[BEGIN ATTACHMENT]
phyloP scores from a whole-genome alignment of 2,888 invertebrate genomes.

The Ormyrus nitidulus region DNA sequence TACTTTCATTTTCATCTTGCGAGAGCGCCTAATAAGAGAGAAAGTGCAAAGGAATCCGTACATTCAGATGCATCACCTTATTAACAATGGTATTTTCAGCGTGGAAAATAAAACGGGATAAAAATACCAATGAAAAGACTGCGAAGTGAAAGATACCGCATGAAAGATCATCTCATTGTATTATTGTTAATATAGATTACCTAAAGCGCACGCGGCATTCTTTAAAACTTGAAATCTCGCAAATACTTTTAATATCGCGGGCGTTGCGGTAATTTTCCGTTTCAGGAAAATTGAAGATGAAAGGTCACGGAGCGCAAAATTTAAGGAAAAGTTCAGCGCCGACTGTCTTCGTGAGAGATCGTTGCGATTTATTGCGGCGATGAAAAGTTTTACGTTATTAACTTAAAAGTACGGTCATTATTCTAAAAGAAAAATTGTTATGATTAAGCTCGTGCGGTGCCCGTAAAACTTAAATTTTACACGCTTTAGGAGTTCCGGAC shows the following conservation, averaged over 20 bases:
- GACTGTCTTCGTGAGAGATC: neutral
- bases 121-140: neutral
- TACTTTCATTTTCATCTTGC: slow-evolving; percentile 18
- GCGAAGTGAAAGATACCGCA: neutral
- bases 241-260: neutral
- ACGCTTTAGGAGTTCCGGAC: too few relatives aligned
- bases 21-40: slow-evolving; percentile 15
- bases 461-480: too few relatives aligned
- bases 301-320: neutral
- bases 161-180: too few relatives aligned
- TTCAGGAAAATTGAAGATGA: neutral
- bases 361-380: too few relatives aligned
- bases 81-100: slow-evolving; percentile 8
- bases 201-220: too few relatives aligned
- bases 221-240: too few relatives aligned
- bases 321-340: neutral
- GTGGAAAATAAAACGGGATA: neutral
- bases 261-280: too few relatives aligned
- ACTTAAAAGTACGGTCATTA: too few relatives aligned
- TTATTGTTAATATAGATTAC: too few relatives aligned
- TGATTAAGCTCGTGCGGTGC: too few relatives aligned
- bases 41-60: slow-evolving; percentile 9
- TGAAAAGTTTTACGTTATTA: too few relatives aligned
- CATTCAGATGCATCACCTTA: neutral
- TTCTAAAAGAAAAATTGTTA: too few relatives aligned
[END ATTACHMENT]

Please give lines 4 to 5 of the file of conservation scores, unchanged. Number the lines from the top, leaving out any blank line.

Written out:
- bases 121-140: neutral
- TACTTTCATTTTCATCTTGC: slow-evolving; percentile 18